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Rank Structure

The rank system forms the backbone of the Army's structure and it defines a soldier or officer's role and degree of responsibility. 


Officer Cadet

  • This is the rank held during initial officer training at the Royal Military Academy Sandhurst or in the University Officers' Training Corps

Second Lieutenant

  • This is the rank held on commissioning from the Royal Military Academy Sandhurst.
  • It is normally held for 1 to 2 years.
  • During their time as a Second Lieutenant, Officers complete special to arms training relevant to their Corps.
  • After training is complete, they are responsible for leading up to 30 soldiers in a platoon or troop, both in training and on operations.


  • The rank of Lieutenant is typically held for 2 to 3 years.
  • They normally command a platoon or troop of around 30 soldiers, with increased responsibilities from being a Second Lieutenant.
  • They also have the opportunity to gain specialised skills outside their unit.


  • The rank of Captain is typically held for 5 - 10 years.
  • Captains are normally made second-in-command of a sub-unit of up to 120 soldiers.
  • They are key players in the planning and decision-making process, with tactical responsibility for operations on the ground as well as equipment maintenance, logistic support and personnel.


  • Typically a Major will be given command of a sub-unit of up to 120 officers and soldiers with responsibility for their training, welfare and administration both in camp and op operations, as well as the management of their equipment.

Lieutenant Colonel

  • Lieutenant Colonels typically command units of up to 650 soldiers, containing four or five sub-units - known as the Commanding Officer.
  • They are responsible for the overall operational effectiveness of their unit in terms of military capability, welfare and general discipline.
  • Commanding Officer is typically a two-year appointment.


  • Colonels are not usually field commanders (except in the Royal Army Medical Corps).
  • Typically they serve as staff officers between field commands at battalion/brigade level.
  • It is the lowest of the staff ranks and they are the principal advisors to senior officers.

Brigadier (aka 1 star)

  • Brigadier is not considered to be a General officer rank by the British Army but rather a Field officer rank.
  • Brigadiers can command a brigade or be a director of operational capability groups such as a director of staff.

Major General (aka 2 star)

  • Major Generals command formations of division size and the Royal Military Academy Sandhurst, and hold senior staff appointments in the Ministry of Defence and other headquarters.

Lieutenant General (aka 3 star)

  • Lieutenant Generals command formations of Corps size and other commands in the UK and overseas.
  • They also hold very senior staff appointments in the Ministry of Defence and other headquarters.

General (aka 4 star)

  • Generals hold the most senior appointments - such as Chief of Defence Staff, Vice Chief of Defence Staff, Chief of the general Staff, Deputy Supreme Allied Commander Europe, and Commander in Chief Land Forces.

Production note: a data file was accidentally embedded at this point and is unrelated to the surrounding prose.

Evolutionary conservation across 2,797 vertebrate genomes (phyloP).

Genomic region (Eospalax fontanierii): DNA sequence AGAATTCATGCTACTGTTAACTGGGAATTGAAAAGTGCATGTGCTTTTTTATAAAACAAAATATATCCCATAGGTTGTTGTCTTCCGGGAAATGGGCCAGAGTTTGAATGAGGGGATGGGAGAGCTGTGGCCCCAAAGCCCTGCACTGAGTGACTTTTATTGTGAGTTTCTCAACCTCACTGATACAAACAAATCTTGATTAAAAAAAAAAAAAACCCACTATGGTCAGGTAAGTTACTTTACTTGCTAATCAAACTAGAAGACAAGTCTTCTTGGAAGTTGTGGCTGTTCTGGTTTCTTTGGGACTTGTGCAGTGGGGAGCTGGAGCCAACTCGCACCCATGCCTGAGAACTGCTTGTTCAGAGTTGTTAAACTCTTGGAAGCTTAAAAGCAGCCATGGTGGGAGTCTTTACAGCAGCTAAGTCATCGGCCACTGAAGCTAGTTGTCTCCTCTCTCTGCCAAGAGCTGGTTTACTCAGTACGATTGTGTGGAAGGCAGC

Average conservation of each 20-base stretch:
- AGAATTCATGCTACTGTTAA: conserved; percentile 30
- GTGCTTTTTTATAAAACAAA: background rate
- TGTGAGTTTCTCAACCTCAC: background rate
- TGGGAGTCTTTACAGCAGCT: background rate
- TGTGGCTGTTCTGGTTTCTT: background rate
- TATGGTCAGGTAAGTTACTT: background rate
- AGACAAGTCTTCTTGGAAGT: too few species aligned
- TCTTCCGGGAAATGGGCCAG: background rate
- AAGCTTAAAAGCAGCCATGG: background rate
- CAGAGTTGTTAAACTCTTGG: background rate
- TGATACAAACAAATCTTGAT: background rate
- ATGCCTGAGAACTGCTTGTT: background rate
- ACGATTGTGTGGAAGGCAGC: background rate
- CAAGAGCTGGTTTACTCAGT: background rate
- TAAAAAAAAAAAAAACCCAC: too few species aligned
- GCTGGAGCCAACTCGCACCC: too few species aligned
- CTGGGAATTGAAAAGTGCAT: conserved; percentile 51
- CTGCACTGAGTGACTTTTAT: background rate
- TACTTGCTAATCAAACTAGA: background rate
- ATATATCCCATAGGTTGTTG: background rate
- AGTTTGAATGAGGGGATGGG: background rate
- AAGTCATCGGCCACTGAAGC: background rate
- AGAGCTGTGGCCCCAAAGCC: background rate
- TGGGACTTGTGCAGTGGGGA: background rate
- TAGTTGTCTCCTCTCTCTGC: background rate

Field Marshal

  • The highest rank in the British Army since 1736.
  • The rank of Field Marshal has become an honorary rank, the last active officer to be promoted to the rank was in 1994.


  • On completion of Basic Training, all new soldiers start as Privates although the title may be Trooper, Gunner, Signaller, Sapper, Guardsman, Rifleman or even Kingsman depending on the Corps or Regiment in which they are serving.

Lance Corporal

  • Promotion to Lance Corporal may follow after Initial Trade Training, or after about 4 years as a Private.
  • Lance Corporals are required to supervise a small team of up to four soldiers called a section.
  • They also have opportunities to specialise and undertake specialist military training.


  • After 6 to 8 years, and depending on ability to lead, promotion to Corporal typically follows.
  • In this rank, additional trade and instructor qualifications can be gained.
  • Corporals are given command of more soldiers and equipment - such as tanks and guns.


  • Sergeant is a senior role of responsibility, promotion to which typically takes place after 12 years of service, depending on ability.
  • Sergeants typically are second in command of a troop or platoon of up to 35 soldiers, with the important responsibility for advising and assisting junior officers.

Staff Sergeant

  • After a few years as a Sergeant promotion to either Staff or Colour Sergeant may follow.
  • This is a senior role combining man and resource management of around 120 soldiers, or even command of a platoon or troop.

Warrant Officer Class 2

  • This is a senior management role focussing on the training, welfare and discipline of a company, squadron or battery of up to 120 soldiers.
  • WO2s act as the senior advisors to the Major in command of the sub-unit and may also be selected for a commission as an Officer.

Warrant Officer Class 1

  • The most senior soldier rank in the British Army, typically reached after 18 years of outstanding service. WO1 are the senior advisors of their unit's Commanding Officer, with leadership, discipline and welfare responsibilities of up to 650 officers and soldiers and equipment.